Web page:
...that's “green” as in eco-, not mold, folks!
As such things go, bokashi's already pretty green. At-home bucket fermentation followed by composting, trenching, or use as animal feed diverts organics from landfill and reclaims nutrients that might otherwise be lost. The process uses no electricity and very little people-power, creates no waste beyond a bit of carbon dioxide if properly managed, and requires only a minimal investment in resources.
Minimal here being a relative term, of course. EM bokashi bran is a retail product, which must be manufactured (sort of), packaged (in packaging that must be manufactured), shipped, stored, and purchased. EM-1 and EM-Plus liquid inoculants likewise, though they require less packaging, shipping, etc. Some retailers use reclaimed bottles, others offer compostable plastic packaging for the EM bokashi bran, and my latest mail-order purchase came with cornstarch packing peanuts, so they're working on lessening the total environmental cost.
But every bokashi bucket I have ever seen for sale is plastic.
Some of them have EM mixed in, and those I'd really like to try some day, but for the most part, bokashi buckets are plastic because that's what cheapest, and there's just not that much money to spare in bokashi yet. Even so, the retail bokashi buckets aren't what I'd call cheap, just less expensive than hand-made porcelain with EM in the material.
(Which would be incredible. Any potters out there willing to give it a try?)
Among my circle of acquaintance are none of the uber-dedicated no-plastics folks, but several us of are trying to reduce the amount of plastic in our lives. We're giving up Tupperware for canning jars; have more fabric shopping bags than shirts (almost -G-), are dipping our toes into mesh bags for produce and have learned how to label tare weights on our reusable bulk-ingredient containers.
Bringing more plastic into our homes doesn't feel right any more. Personally, I make an exception for gardening since plastic containers are cheap or free and I really couldn't afford to grow as much of my food as I do without them. And bokashi is an integral part of my gardening these days, so it gets the same pass. But not all my friends are yet converted to the joys of bokashi—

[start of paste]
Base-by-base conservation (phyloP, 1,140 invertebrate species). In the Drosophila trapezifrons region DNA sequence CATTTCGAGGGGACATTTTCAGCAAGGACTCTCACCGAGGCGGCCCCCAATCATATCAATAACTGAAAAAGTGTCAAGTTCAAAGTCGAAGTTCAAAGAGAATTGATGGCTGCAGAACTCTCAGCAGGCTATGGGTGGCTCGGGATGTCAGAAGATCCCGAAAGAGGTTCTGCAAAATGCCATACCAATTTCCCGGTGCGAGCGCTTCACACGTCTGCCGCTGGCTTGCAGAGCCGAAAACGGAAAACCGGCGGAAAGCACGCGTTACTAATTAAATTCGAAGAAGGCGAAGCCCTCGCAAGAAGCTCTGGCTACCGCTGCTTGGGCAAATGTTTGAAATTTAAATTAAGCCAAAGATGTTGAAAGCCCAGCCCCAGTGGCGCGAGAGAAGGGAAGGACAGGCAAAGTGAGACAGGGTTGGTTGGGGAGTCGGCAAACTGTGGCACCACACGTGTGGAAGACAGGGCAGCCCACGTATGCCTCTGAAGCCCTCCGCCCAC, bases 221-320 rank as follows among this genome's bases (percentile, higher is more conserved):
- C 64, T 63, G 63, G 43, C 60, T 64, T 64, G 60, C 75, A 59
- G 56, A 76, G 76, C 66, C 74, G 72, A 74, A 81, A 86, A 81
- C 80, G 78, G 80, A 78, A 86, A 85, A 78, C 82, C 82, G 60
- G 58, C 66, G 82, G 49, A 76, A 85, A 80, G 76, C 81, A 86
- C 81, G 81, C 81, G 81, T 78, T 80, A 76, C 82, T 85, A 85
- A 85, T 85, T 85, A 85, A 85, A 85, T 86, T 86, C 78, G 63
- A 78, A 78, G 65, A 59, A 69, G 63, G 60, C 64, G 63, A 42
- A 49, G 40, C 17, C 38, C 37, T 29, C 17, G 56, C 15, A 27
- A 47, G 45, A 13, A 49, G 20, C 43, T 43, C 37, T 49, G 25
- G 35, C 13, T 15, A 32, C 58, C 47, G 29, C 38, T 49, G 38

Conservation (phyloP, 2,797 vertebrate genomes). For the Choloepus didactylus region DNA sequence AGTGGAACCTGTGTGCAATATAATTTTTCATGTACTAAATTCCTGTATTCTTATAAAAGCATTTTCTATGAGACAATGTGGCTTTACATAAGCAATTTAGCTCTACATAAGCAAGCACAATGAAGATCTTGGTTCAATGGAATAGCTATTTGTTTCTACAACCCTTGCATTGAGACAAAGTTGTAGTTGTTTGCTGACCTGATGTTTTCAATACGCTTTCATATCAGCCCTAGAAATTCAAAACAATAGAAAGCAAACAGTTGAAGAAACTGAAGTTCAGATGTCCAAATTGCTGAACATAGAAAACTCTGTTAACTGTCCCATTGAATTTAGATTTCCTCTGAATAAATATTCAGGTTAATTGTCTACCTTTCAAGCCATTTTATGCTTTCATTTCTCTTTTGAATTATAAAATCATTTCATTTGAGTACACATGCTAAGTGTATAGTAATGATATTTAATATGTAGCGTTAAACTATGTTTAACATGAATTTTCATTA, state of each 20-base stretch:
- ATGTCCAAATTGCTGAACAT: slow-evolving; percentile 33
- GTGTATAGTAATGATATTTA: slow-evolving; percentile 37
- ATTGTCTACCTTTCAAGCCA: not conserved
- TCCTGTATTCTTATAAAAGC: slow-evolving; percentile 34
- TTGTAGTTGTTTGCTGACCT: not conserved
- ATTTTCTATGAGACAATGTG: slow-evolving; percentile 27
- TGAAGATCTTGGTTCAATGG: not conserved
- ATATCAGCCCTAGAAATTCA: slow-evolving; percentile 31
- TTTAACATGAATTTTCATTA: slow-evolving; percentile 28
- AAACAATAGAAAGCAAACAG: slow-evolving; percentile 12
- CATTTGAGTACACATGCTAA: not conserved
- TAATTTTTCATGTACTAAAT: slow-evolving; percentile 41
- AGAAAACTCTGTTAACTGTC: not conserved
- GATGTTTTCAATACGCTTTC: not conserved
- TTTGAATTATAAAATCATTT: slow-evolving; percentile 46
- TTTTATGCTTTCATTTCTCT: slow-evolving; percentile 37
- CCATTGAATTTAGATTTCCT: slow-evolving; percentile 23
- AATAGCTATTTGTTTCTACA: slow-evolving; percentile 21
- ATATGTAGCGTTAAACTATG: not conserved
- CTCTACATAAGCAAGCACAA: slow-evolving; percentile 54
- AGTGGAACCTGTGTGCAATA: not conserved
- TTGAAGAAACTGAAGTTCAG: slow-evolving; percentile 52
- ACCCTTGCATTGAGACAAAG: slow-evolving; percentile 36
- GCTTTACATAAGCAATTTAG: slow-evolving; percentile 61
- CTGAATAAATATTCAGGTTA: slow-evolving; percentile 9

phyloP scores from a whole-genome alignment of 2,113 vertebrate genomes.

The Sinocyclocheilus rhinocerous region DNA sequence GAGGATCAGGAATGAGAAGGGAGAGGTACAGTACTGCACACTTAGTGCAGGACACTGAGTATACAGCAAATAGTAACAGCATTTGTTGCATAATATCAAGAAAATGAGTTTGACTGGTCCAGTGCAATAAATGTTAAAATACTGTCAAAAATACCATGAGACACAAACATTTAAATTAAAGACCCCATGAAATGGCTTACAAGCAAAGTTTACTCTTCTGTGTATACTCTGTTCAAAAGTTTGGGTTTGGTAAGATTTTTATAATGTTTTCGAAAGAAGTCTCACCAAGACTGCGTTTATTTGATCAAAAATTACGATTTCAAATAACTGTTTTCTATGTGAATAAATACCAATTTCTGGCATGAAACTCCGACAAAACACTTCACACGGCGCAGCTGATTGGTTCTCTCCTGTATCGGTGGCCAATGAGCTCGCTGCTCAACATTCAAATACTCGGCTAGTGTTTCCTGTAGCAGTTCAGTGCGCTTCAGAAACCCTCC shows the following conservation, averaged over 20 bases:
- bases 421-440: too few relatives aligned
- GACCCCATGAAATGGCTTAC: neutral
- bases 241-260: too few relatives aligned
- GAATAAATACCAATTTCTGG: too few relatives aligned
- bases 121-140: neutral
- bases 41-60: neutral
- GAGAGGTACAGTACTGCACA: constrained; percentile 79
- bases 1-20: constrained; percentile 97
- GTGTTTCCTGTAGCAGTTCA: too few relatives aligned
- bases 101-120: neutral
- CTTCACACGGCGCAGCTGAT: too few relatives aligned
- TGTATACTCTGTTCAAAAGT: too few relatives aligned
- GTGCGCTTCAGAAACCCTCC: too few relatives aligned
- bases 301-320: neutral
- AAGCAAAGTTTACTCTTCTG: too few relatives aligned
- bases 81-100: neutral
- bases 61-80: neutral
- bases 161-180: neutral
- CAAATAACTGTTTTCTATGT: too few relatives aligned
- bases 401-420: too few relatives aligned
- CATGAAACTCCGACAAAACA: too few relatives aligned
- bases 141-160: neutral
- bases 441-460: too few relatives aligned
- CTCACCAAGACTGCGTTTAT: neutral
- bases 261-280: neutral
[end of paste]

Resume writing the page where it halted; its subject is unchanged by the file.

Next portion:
—does that sound as cult-leaderish to everyone else as it does to me? Yikes!—
Anyway, I can't possibly ask my plastic-aware friends to give plastic buckets pride of place in their increasingly plastic-free homes. It's one thing to ask the gardeners if they'd be willing to foster a plastic bucket wearing a pillowcase hood out behind their garage, entirely another to insist they keep a cat litter bucket on their kitchen counter. With or without an industrial-sized spigot at the bottom.
So I've been playing with ceramic kitchen canisters. The white ones in the photo came from a local thrift store, and the set of three cost me $6.48. No spigots, so this isn't ideal for someone who wants a regular supply of liquid plant food/drain maintainer. But if you're not into bokashi juice... The clear plastic one was my trial, $1.08 from the dollar store, purchased so that I could make an informed recommendation about absorbent materials. (More than went in this batch!) Canisters can be purchased to match pretty much any décor, and they're much more discreet than even the commercial bokashi buckets, much less my home-cobbled versions. The gaskets prevent odor escape and insect entry, and as long as you're able to open them once a week during the two-week curing stage, don't seem to present any risk of re-enacting the Great Canning Disaster of '06 ™ . These don't offer much total capacity, but should be more than sufficient for the particular household; larger crocks are correspondingly more expensive, but a quick online search turned up several with prices comparable to the retail bokashi kits.
I have once or twice seen ceramic kombucha jars/vinegar jars/wide-mouthed ceramic beverage dispensers with non-metal spigots, and if I could afford a custom piece, I'd order one of those with a non-metal grate an inch above the bottom, plus an airtight lid in place of the filter-ring and cork. Though, actually, cork would work if the fit were sufficiently tight, you'd just have to be a little more careful about keeping the mouth clean.
Longer post than I intended. Takeaway message: bokashi doesn't have to be fermented in plastic containers. Ceramics work just fine. Strong glass can be used, with caution—I've taken to using a bubbler for AEM, and don't see any reason you couldn't use one for the bokashi as well. Metal won't work in the long run, since the acid will cause it to rust, but can be used for a few fermentations if that's what you've got. (I used a coffee can for a fermentation unit once, and have used metal sieves for false floors continuously for months before they rusted away. Presumably, metal sealed against oxidation would work even longer.) If you want to add bokashi to your life, it can be done even if you're avoiding plastics.
Ask your friendly neighborhood Cult of the Microbes representative today!
...who's obviously been drinking the